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Fear Of Speaking Holding You Back?

How to handle your nerves before and during a presentation

fear public speakingWhen asked about our greatest fears, surveys often show public speaking at the top of the list—sometimes above fear of death itself. Yet public speaking is extremely valuable in career development. According to an article in Forbes, mastering the art of communicating well in front of groups is a skill that can boost your value by 50 percent in the job market.

While being a great public speaker can catapult you ahead in your career, being weak in this area can likewise hold you back. Whether you’re an entrepreneur trying to gain exposure to more clients or a middle manager gunning for a promotion, it’s important to be able to express your ideas articulately in front of others to build both your brand and your credibility.

Here are some strategies from a range of workplace experts and public-speaking veterans on how to get control of your nerves both before and during a key presentation.

Before the Presentation

What you do to prepare in advance for your public-speaking engagement can boost your confidence and lead to a winning performance.

Chunk it. Amy Tierce, a regional vice president in the real estate industry with decades of experience speaking in front of groups large and small, recommends writing your thoughts out in bullet points or “chunks” prior to your presentation, rather than planning your speech word-for-word.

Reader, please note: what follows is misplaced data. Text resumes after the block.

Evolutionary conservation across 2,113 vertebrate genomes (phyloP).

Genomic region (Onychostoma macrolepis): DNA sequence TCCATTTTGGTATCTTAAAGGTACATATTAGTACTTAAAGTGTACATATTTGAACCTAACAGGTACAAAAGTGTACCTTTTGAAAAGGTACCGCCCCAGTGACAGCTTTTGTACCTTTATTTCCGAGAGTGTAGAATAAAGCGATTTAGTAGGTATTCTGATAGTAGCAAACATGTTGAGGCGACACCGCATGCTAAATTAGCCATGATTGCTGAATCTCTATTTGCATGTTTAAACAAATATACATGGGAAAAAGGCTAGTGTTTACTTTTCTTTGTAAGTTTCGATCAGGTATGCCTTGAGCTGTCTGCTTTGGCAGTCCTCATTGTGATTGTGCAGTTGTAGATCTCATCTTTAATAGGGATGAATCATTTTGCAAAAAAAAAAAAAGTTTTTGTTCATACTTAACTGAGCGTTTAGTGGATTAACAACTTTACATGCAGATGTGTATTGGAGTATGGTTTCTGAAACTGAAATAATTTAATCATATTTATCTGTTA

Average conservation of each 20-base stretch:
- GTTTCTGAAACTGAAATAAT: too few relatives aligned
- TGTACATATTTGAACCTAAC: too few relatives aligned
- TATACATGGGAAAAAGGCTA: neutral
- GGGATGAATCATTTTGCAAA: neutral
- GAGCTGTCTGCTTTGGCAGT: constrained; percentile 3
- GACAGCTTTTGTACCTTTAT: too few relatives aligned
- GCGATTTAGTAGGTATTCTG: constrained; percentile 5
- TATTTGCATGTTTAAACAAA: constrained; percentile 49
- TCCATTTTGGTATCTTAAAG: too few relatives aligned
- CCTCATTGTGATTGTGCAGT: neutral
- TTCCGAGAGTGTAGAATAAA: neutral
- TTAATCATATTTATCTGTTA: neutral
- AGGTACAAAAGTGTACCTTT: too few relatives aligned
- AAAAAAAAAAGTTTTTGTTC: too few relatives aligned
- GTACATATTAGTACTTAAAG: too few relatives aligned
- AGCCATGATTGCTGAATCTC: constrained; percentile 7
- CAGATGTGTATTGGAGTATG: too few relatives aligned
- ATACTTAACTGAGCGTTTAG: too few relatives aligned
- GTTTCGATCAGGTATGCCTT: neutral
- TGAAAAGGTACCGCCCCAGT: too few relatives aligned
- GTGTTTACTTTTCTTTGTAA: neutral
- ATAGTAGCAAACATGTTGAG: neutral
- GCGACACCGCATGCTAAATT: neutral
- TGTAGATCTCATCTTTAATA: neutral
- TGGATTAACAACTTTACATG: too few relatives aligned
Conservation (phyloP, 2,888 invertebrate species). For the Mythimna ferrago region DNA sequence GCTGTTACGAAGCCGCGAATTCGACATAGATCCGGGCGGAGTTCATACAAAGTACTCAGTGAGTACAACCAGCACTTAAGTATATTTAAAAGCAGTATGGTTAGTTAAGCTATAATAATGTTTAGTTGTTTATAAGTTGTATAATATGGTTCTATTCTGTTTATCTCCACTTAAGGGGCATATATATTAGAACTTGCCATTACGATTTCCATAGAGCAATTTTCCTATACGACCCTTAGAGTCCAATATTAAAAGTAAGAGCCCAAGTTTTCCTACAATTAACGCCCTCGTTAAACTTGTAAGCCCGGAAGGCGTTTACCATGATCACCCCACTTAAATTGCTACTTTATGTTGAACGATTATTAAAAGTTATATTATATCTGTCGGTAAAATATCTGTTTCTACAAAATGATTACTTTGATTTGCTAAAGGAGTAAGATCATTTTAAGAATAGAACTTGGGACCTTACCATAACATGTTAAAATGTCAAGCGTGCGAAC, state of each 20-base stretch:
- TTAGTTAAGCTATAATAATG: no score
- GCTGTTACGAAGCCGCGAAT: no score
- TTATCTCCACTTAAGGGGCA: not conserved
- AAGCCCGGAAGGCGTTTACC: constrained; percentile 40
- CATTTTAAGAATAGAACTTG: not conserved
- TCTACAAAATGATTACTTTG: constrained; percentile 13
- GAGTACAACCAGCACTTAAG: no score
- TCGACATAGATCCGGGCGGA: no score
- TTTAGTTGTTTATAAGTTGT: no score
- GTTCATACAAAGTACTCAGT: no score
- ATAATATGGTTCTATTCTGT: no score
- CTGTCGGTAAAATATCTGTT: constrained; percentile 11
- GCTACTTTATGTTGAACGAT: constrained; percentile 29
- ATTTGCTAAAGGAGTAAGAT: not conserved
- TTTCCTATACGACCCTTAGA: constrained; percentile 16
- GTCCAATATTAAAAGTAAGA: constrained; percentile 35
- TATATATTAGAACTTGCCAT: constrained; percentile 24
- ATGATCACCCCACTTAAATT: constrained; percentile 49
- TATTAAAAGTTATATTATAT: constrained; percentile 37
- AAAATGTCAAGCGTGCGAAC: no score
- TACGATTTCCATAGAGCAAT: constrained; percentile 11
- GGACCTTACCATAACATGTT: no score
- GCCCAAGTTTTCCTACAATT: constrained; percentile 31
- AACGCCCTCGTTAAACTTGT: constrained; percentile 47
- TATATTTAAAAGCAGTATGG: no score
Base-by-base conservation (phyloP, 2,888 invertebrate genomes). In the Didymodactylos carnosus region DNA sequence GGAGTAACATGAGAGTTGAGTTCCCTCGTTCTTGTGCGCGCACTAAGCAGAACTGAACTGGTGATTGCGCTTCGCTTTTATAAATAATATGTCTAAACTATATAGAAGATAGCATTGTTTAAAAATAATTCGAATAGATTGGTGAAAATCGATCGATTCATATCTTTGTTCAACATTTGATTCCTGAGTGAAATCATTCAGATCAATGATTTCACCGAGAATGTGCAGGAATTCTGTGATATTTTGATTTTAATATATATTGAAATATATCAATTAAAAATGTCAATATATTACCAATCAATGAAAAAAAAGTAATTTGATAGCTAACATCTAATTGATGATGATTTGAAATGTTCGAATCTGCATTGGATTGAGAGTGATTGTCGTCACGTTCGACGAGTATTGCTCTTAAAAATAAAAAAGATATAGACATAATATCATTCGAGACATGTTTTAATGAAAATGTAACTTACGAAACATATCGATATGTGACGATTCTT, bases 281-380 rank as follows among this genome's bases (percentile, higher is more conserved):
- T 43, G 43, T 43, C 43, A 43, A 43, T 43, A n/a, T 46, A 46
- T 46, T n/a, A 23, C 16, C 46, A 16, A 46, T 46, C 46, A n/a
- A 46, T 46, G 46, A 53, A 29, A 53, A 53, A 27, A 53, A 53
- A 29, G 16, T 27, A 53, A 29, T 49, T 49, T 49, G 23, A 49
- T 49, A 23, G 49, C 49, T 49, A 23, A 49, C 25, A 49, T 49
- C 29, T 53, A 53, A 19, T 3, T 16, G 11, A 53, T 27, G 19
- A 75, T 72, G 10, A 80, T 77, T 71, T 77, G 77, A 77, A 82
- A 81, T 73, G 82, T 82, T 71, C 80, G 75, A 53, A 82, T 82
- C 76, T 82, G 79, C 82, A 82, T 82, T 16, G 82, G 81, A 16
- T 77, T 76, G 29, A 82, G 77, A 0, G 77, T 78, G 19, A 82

The goal of “chunking” is to trigger your next idea with something that’s easy to remember. That way, you don’t have the added stress of trying to recall an entire speech off the top of your head, and you won’t sound stiff reciting statements verbatim. “Do not script yourself or you will get lost trying to memorize the script,” says Tierce. “Just memorize the general thoughts you want to share, not the exact words.”

Repeat it—over and over. You can also soothe your nerves by spending ample time practicing. Part of what’s nerve-wracking about giving a speech is lack of sufficient preparation: worrying about forgetting something or thinking you might look foolish if you don’t have all the answers. Practice sessions where you go through the entire speech from start to finish can help you gain confidence in your ability to talk about the subject.

How much practice is enough? As much time as necessary to make you feel in command of the material. Amanda Haddaway, author of Interviewer Success and Destination Real World, suggests reviewing your presentation at least 20 times before your big performance. This should allow you to master your topics without an overreliance on notes. “When you’re prepared, you’re more confident and it shows in your non-verbal responses,” says Haddaway. “It also helps you to slow down your rate of speech. Many people have a tendency to speak too rapidly when they are nervous.”

During Your Presentation

You’ve made it through the prep phase—now it’s show time. The best laid plans can go awry if you let yourself succumb to nerves when it’s time to actually give your speech.

Reframe your fear. “I have encountered many women who are successful at what they do, intelligent and highly capable, yet freeze with terror when it comes to speaking at a meeting or introducing themselves at a networking event,” says professional speaker Frederika Roberts, founder of the website The Happiness Speaker.